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Assessing Student Learning

  • Assessment

Last modified: February 22, 2024

Good assessment provides students with information about their learning progress and empowers them to set educational goals within your courses and beyond.

Assessment vs. Grading

Assessments are tools instructors use to gauge student learning and understanding. Not all assessments need to be graded. They can be used to guide instruction needs, as self-checks for students, and as feedback tools.

If you are grading an assessment, make sure that your grade reflects student achievement of the outcomes:

  • Consider carefully what you score & the weight of those scores
  • Ask yourself: can a student fail an assessment for reasons unrelated to your learning outcomes (like improperly formatted citations in a course not attempting to teach citation formatting)?
  • Make sure to let students know how they are doing through timely feedback. If you are providing grades during an assessment, make sure students have ample time to respond to those grades in order to improve their performance for the next assignment or setting. 

Types of Assessments

Purpose: Students demonstrate current knowledge / skills


  • Writing Sample
  • Pre-test
  • Placement Test
  • Student Interest Survey

Purpose: Check for understanding, get and give feedback.

It is a good idea to regularly collect formative feedback from your students as well as give it so that they know how they are doing and you can adjust your classes as needed. 


  • Minute Paper: You can collect written feedback from students at the end of a class session, focusing on any unanswered questions they have.
  • Muddiest Point: Students quickly jot down the most unclear or confusing aspect of a lecture, discussion, or assignment, providing valuable feedback to the instructor.

  • One-Sentence Summary: Students synthesize complex information into a single informative sentence following a specific pattern. This can be informal writing, for example you could have them write a "tweet" about a research paper, or a headline about a concept they've learned, with the audience in mind of a family member or friend. 

  • What's the Principle?: Students identify and apply relevant principles to solve problems, focusing on the application of principles in problem-solving.

  • Pro-Con Grid: Students list pros and cons related to an issue or decision, aiding in the exploration of different perspectives and enhancing critical thinking.

  • Student Generated Test Questions: Students create test questions based on course material, providing insight into what they consider important concepts and aiding in self-assessment.

  • Classroom Opinion Poll: Students respond to written polls anonymously, providing valuable data on opinions and preferences related to course material. This can be formatted as an ungraded form in Blackboard or using Google Forms. 

  • Goal Ranking and Matching: Students rank their learning goals and match them with course objectives, aiding in clarifying personal learning objectives and assessing alignment with course goals.

  • Process Analysis: Students document their approach to completing an assignment, helping identify areas of improvement in their working methods.

  • Chain Notes: Students respond to a prompt written by the instructor on a large envelope passed around the class, providing instant feedback on engagement and learning during the session.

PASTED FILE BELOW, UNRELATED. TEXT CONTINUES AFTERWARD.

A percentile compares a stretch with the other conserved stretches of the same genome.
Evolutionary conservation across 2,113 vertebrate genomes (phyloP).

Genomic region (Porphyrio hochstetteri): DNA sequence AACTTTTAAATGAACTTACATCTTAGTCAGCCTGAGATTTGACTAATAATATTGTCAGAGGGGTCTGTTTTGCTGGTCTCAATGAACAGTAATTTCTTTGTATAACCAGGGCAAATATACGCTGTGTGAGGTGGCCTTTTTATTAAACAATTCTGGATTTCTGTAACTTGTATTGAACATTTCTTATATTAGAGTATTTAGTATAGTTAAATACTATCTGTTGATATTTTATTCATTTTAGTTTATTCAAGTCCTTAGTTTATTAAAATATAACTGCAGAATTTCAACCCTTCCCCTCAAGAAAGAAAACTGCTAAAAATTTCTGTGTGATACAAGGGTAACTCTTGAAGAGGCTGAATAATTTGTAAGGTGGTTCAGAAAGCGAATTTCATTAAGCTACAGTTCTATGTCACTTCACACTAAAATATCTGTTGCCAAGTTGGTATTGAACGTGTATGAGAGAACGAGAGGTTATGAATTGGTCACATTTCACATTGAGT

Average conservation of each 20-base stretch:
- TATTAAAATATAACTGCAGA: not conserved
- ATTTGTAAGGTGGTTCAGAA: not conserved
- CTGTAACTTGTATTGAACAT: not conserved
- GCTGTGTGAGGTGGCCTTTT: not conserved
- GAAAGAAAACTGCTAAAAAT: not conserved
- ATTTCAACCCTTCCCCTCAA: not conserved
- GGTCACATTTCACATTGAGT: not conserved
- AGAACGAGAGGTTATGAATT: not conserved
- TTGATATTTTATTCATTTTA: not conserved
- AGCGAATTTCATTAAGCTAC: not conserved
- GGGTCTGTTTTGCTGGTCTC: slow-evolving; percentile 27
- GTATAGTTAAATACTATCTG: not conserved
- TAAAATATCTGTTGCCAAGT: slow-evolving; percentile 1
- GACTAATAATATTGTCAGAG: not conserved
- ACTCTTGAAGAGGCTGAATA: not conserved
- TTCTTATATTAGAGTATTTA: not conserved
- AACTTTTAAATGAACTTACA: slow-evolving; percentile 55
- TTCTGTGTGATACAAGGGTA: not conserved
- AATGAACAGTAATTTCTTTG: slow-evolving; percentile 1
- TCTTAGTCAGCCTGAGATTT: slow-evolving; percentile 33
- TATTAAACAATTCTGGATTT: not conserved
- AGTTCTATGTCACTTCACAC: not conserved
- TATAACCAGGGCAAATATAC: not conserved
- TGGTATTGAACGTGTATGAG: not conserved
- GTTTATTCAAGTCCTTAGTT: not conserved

• Discussion: Discussing course materials or assignments can provide opportunities for students to share their perspectives, and receive immediate input from peers and instructors, aiding in ongoing learning and understanding.

See for more explanations: CATs (Classroom Assessment Techniques)

Purpose: Students demonstrate what they have learned


  • Project
  • Exam
  • Research paper
  • Post-test
  • Presentation
  • See Creative Assessments below

Creative Assessments


Exams are a common assessment tool that many of us have experienced as learners. Especially in recent years, the widespread use of exams and other traditional assessment tools has been questioned, especially by proponents of more inclusive education. 

In addition, proctored exams are required for certain degrees or certifications, but may not be the most authentic or inclusive way to provide meaningful assessment and feedback to students. It is worth considering that proctored exams put teachers and students into adversary roles. 

Consider if other options such as creative assignments listed above would be a more authentic way to assess student progress toward your learning objectives. You can be rigorous and expect more from your students without requiring exams. 

If you want to keep some or all exams, try out some of the following to engage students and minimize cheating. 

  • Ask students to explain their choices for multiple choice questions.
  • Use a mix of open-ended / essay, short answer, mixture of many question types.
  • Have students develop their own exam questions and answers. 

  • You may want to use a time limit or password, but remember that some students will need extensions. 
  • You may want to prevent back-tracking (for Blackboard exams), but remember that this can increase test anxiety. 
  • Randomize question & answer choices to prevent students from working together. 
  • Design the exam to be challenging even when open-book, and allow students to find answers on their own. 
  • Use a test bank so not all students see the same question set. 

Assessing in Blackboard

Resources on alternative grading

If you are interested in exploring alternatives to traditional grading,the Grading Conference website has links to blogs, books, webinars, and more and is an excellent place to start.